For example, some of those don’t have the input voltage range on the PCB or the pin out names or even the sensor address (in the case of a digital I2C sensors for example). In order to find that info, you have to download files, unzip them, look the schematics of the module then the datasheet of the sensor etc. A time consuming method especially for a quick and dirty prototype!

embeddedday.com – Sensor Modules - [Link]


18 Sep 2014

ds18b20_packages

Davide Gironi writes:

DS18B20 is a programmable resolution 1-wire digital thermometer.
It has an operating temperature range of -55°C to +125°C and is accurate to ±0.5°C over the range of -10°C to +85°C.
This library is an AVR implementation to retrive temperature from DS18B20.

Built using the reference document: “Using DS18B20 digital temperature sensor on AVR microcontrollers” by Gerard Marull Paretas, 2007.

[via]

A DS18B20 1-wire digital thermometer AVR ATmega library - [Link]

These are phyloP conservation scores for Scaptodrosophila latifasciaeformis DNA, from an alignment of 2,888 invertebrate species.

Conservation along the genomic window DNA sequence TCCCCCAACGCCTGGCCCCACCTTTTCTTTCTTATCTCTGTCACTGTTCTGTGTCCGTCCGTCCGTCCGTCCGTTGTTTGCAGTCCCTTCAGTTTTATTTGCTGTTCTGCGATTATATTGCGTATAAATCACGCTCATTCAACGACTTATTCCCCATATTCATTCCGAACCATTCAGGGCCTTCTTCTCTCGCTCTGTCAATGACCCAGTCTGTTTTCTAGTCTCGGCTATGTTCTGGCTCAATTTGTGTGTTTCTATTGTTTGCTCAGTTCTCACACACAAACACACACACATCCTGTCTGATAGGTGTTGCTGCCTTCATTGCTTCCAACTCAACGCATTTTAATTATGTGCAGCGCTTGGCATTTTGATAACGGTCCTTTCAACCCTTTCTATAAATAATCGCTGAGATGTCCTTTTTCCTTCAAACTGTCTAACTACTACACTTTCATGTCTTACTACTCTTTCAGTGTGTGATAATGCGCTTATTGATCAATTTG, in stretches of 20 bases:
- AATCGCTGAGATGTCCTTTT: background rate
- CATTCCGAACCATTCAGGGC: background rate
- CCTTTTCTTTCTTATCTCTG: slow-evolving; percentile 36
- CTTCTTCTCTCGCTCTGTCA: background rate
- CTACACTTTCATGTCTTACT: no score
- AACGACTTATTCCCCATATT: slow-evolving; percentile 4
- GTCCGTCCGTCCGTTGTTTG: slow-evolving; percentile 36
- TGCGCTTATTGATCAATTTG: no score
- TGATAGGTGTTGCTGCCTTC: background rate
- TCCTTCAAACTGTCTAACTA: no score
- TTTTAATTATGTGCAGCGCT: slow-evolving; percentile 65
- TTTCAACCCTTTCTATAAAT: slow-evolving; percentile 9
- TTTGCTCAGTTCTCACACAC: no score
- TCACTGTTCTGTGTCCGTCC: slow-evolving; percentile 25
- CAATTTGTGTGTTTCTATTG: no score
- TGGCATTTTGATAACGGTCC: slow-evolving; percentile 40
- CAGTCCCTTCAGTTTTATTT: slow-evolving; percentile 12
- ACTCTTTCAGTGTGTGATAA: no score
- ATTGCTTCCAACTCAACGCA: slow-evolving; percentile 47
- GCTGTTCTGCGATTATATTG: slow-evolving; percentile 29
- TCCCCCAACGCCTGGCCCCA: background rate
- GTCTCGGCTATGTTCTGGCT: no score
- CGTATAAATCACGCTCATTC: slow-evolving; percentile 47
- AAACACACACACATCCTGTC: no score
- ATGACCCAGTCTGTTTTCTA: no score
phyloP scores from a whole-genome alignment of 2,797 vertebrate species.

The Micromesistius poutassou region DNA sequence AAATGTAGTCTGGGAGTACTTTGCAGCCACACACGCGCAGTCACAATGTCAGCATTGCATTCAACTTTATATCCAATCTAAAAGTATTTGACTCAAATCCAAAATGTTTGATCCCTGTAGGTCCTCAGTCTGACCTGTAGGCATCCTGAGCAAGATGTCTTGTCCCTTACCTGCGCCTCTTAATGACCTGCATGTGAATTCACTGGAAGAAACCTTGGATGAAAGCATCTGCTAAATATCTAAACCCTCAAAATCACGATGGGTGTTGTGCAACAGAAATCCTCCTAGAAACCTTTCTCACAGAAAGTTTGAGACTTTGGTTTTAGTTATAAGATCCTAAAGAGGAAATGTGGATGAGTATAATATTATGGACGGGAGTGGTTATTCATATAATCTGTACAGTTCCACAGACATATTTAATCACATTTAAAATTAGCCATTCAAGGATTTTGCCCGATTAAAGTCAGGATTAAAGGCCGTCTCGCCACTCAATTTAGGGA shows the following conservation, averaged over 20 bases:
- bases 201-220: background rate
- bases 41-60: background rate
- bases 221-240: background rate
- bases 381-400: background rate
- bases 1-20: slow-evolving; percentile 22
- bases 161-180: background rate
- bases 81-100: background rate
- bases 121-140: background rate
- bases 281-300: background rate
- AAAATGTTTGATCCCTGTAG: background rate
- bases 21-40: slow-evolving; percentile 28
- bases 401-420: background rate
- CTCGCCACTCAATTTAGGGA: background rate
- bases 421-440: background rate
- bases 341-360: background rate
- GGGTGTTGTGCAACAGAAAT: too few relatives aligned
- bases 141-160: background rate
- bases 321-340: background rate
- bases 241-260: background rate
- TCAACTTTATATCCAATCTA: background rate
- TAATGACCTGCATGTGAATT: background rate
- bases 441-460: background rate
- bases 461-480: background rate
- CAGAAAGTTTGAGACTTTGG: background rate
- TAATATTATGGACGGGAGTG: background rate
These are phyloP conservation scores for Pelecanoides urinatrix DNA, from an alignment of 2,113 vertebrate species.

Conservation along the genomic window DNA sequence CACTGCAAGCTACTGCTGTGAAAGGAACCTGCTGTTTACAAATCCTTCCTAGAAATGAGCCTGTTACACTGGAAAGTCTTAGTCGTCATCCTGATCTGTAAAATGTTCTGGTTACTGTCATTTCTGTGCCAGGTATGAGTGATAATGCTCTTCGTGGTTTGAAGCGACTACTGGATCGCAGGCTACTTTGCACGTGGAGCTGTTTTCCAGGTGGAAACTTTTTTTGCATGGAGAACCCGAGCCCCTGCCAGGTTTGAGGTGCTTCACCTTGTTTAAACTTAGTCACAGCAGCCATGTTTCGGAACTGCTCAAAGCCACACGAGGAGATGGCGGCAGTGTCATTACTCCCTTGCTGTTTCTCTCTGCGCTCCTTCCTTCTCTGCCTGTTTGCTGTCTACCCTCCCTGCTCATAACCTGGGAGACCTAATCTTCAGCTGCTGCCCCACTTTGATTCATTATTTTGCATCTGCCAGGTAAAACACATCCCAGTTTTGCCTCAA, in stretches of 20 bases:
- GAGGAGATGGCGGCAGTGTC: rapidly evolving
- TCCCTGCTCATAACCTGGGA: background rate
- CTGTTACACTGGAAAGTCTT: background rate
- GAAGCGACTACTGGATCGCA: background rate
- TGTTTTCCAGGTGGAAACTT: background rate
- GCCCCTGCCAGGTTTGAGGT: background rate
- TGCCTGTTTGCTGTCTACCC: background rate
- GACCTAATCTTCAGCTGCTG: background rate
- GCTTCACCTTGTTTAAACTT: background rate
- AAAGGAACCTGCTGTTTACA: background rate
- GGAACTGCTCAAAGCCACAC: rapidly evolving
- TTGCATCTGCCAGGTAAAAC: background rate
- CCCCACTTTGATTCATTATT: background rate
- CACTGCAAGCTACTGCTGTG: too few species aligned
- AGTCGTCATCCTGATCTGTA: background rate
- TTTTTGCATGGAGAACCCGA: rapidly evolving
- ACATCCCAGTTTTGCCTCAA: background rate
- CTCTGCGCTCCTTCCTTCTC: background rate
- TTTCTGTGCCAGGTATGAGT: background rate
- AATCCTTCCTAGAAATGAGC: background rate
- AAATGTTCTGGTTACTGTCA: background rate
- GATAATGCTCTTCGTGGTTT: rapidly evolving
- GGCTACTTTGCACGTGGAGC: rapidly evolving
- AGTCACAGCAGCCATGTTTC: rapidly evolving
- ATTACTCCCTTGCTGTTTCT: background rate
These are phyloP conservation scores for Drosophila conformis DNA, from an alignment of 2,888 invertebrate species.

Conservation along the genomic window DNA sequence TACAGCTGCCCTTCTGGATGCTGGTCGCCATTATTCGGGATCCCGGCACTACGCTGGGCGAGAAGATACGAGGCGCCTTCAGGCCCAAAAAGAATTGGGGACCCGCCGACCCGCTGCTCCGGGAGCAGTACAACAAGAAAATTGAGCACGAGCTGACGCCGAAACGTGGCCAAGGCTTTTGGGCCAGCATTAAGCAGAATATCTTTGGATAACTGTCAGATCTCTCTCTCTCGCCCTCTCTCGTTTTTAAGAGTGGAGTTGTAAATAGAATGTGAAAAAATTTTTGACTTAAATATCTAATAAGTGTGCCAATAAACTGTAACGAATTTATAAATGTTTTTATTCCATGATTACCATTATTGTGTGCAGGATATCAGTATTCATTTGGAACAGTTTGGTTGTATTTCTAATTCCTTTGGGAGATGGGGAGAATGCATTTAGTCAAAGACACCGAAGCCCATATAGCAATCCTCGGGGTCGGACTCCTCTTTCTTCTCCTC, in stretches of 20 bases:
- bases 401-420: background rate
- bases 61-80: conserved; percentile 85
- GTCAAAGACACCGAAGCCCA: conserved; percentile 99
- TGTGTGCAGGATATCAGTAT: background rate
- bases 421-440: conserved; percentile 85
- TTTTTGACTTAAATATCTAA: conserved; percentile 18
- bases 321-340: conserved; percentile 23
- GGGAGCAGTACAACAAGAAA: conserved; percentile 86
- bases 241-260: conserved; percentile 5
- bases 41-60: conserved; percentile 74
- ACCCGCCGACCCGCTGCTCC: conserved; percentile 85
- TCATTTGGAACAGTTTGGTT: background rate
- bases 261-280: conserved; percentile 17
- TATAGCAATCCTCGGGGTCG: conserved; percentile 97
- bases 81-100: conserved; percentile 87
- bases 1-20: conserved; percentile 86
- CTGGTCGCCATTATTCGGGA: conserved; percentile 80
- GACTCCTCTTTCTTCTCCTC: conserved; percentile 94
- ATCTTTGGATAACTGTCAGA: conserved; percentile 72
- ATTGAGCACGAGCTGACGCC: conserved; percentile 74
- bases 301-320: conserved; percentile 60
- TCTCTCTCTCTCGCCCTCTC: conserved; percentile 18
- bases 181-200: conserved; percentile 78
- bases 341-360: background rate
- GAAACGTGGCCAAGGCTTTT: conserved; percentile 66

3 Sep 2014

tiny-ATtiny-Node

Tiny ATtiny Node with temperature sensor project at Arduino Praxis:

Tiny sensor board with ATtiny84 and RFM12B Transceiver. The size of the PCB is 25 x 30mm, sightly larger than a canadian quarter coin.

[via]

Tiny ATtiny Node - [Link]

31 Aug 2014

cmos-sensor

by elektor.com:

Cambridge Sensors Ltd have announced the appointment of the ASE group to assemble and test there latest tiny (currently the world’s smallest) gas sensor. The 2.0mm x 3.0mm cavity DFN package developed together with ASE enables the integration of gas sensors into devices such as smartphones, tablets and wearable devices where it has previously not been physically possible.

The CCS800 product family of ultra-low power miniature gas sensors can be used for detecting Ethanol (Alcohol) and hazardous gases such as Carbon Monoxide (CO) and a wide range of Volatile Organic Compounds (VOCs) including Formaldehyde. According to Fuyu Shih the vice president of ASE Europe: “The Global emergence of sophisticated electronics geared towards improving lifestyle and efficiency is fuelling the sensor market, making it one of the fastest growing areas of innovation within the semiconductor industry”.

Smartphone Nose - [Link]

14 Aug 2014